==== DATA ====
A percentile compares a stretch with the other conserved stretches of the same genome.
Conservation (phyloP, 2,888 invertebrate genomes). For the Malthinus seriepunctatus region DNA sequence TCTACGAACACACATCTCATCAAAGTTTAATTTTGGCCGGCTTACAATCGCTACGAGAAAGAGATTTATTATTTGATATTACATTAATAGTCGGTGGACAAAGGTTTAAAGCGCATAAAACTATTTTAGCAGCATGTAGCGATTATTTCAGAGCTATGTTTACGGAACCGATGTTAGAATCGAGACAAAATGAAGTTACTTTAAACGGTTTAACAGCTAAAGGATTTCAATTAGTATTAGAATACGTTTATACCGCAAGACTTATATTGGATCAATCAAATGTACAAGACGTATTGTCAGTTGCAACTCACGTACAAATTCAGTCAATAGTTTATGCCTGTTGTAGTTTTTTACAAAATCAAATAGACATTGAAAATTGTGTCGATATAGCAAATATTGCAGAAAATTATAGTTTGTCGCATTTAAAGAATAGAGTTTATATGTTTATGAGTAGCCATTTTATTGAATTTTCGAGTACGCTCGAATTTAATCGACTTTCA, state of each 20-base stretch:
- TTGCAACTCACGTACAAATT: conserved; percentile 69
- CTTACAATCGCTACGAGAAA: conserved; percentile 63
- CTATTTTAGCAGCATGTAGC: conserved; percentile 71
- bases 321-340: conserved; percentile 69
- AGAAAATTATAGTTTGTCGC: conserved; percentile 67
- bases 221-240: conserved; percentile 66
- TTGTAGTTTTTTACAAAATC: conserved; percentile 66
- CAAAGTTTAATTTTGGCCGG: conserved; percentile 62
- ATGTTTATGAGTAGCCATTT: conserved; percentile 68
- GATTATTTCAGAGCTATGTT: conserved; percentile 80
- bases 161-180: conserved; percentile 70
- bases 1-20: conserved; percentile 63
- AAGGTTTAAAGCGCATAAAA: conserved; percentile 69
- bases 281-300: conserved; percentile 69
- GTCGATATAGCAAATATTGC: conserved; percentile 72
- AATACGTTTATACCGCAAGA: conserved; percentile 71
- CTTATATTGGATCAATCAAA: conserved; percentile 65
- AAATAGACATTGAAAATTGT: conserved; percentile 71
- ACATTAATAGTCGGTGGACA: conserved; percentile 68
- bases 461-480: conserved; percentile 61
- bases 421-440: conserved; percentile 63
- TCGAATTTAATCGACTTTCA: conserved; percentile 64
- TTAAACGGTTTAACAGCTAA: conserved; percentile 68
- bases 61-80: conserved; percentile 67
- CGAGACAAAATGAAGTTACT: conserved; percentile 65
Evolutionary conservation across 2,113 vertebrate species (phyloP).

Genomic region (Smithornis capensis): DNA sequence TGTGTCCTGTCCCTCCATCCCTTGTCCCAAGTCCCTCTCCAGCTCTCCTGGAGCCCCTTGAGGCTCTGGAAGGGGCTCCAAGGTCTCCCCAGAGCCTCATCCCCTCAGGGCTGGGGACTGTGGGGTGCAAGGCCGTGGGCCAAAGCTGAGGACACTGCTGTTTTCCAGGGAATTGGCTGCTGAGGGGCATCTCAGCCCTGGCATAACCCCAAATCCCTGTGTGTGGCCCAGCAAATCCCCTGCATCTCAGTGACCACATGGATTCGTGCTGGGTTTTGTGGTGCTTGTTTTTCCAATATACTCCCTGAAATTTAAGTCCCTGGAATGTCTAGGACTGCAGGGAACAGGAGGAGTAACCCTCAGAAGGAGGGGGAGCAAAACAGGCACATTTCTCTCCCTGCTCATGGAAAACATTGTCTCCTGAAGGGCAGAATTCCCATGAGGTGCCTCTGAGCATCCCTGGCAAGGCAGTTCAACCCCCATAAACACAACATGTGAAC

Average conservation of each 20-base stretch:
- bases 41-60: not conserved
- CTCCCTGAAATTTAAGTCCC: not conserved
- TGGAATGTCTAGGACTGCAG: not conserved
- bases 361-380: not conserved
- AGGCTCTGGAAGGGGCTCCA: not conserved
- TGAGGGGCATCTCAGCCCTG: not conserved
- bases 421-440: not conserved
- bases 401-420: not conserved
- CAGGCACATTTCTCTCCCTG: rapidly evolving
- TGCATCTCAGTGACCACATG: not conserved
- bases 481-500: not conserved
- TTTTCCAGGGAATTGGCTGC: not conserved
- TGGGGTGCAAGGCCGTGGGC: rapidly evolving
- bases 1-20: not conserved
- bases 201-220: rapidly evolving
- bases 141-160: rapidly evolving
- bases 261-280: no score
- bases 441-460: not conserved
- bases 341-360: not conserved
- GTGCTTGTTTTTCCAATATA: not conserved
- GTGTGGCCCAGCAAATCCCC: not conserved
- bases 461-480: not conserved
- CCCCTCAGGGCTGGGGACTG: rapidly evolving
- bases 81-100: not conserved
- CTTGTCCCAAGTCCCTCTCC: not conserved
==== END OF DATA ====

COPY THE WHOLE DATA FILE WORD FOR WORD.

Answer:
A percentile compares a stretch with the other conserved stretches of the same genome.
Conservation (phyloP, 2,888 invertebrate genomes). For the Malthinus seriepunctatus region DNA sequence TCTACGAACACACATCTCATCAAAGTTTAATTTTGGCCGGCTTACAATCGCTACGAGAAAGAGATTTATTATTTGATATTACATTAATAGTCGGTGGACAAAGGTTTAAAGCGCATAAAACTATTTTAGCAGCATGTAGCGATTATTTCAGAGCTATGTTTACGGAACCGATGTTAGAATCGAGACAAAATGAAGTTACTTTAAACGGTTTAACAGCTAAAGGATTTCAATTAGTATTAGAATACGTTTATACCGCAAGACTTATATTGGATCAATCAAATGTACAAGACGTATTGTCAGTTGCAACTCACGTACAAATTCAGTCAATAGTTTATGCCTGTTGTAGTTTTTTACAAAATCAAATAGACATTGAAAATTGTGTCGATATAGCAAATATTGCAGAAAATTATAGTTTGTCGCATTTAAAGAATAGAGTTTATATGTTTATGAGTAGCCATTTTATTGAATTTTCGAGTACGCTCGAATTTAATCGACTTTCA, state of each 20-base stretch:
- TTGCAACTCACGTACAAATT: conserved; percentile 69
- CTTACAATCGCTACGAGAAA: conserved; percentile 63
- CTATTTTAGCAGCATGTAGC: conserved; percentile 71
- bases 321-340: conserved; percentile 69
- AGAAAATTATAGTTTGTCGC: conserved; percentile 67
- bases 221-240: conserved; percentile 66
- TTGTAGTTTTTTACAAAATC: conserved; percentile 66
- CAAAGTTTAATTTTGGCCGG: conserved; percentile 62
- ATGTTTATGAGTAGCCATTT: conserved; percentile 68
- GATTATTTCAGAGCTATGTT: conserved; percentile 80
- bases 161-180: conserved; percentile 70
- bases 1-20: conserved; percentile 63
- AAGGTTTAAAGCGCATAAAA: conserved; percentile 69
- bases 281-300: conserved; percentile 69
- GTCGATATAGCAAATATTGC: conserved; percentile 72
- AATACGTTTATACCGCAAGA: conserved; percentile 71
- CTTATATTGGATCAATCAAA: conserved; percentile 65
- AAATAGACATTGAAAATTGT: conserved; percentile 71
- ACATTAATAGTCGGTGGACA: conserved; percentile 68
- bases 461-480: conserved; percentile 61
- bases 421-440: conserved; percentile 63
- TCGAATTTAATCGACTTTCA: conserved; percentile 64
- TTAAACGGTTTAACAGCTAA: conserved; percentile 68
- bases 61-80: conserved; percentile 67
- CGAGACAAAATGAAGTTACT: conserved; percentile 65
Evolutionary conservation across 2,113 vertebrate species (phyloP).

Genomic region (Smithornis capensis): DNA sequence TGTGTCCTGTCCCTCCATCCCTTGTCCCAAGTCCCTCTCCAGCTCTCCTGGAGCCCCTTGAGGCTCTGGAAGGGGCTCCAAGGTCTCCCCAGAGCCTCATCCCCTCAGGGCTGGGGACTGTGGGGTGCAAGGCCGTGGGCCAAAGCTGAGGACACTGCTGTTTTCCAGGGAATTGGCTGCTGAGGGGCATCTCAGCCCTGGCATAACCCCAAATCCCTGTGTGTGGCCCAGCAAATCCCCTGCATCTCAGTGACCACATGGATTCGTGCTGGGTTTTGTGGTGCTTGTTTTTCCAATATACTCCCTGAAATTTAAGTCCCTGGAATGTCTAGGACTGCAGGGAACAGGAGGAGTAACCCTCAGAAGGAGGGGGAGCAAAACAGGCACATTTCTCTCCCTGCTCATGGAAAACATTGTCTCCTGAAGGGCAGAATTCCCATGAGGTGCCTCTGAGCATCCCTGGCAAGGCAGTTCAACCCCCATAAACACAACATGTGAAC

Average conservation of each 20-base stretch:
- bases 41-60: not conserved
- CTCCCTGAAATTTAAGTCCC: not conserved
- TGGAATGTCTAGGACTGCAG: not conserved
- bases 361-380: not conserved
- AGGCTCTGGAAGGGGCTCCA: not conserved
- TGAGGGGCATCTCAGCCCTG: not conserved
- bases 421-440: not conserved
- bases 401-420: not conserved
- CAGGCACATTTCTCTCCCTG: rapidly evolving
- TGCATCTCAGTGACCACATG: not conserved
- bases 481-500: not conserved
- TTTTCCAGGGAATTGGCTGC: not conserved
- TGGGGTGCAAGGCCGTGGGC: rapidly evolving
- bases 1-20: not conserved
- bases 201-220: rapidly evolving
- bases 141-160: rapidly evolving
- bases 261-280: no score
- bases 441-460: not conserved
- bases 341-360: not conserved
- GTGCTTGTTTTTCCAATATA: not conserved
- GTGTGGCCCAGCAAATCCCC: not conserved
- bases 461-480: not conserved
- CCCCTCAGGGCTGGGGACTG: rapidly evolving
- bases 81-100: not conserved
- CTTGTCCCAAGTCCCTCTCC: not conserved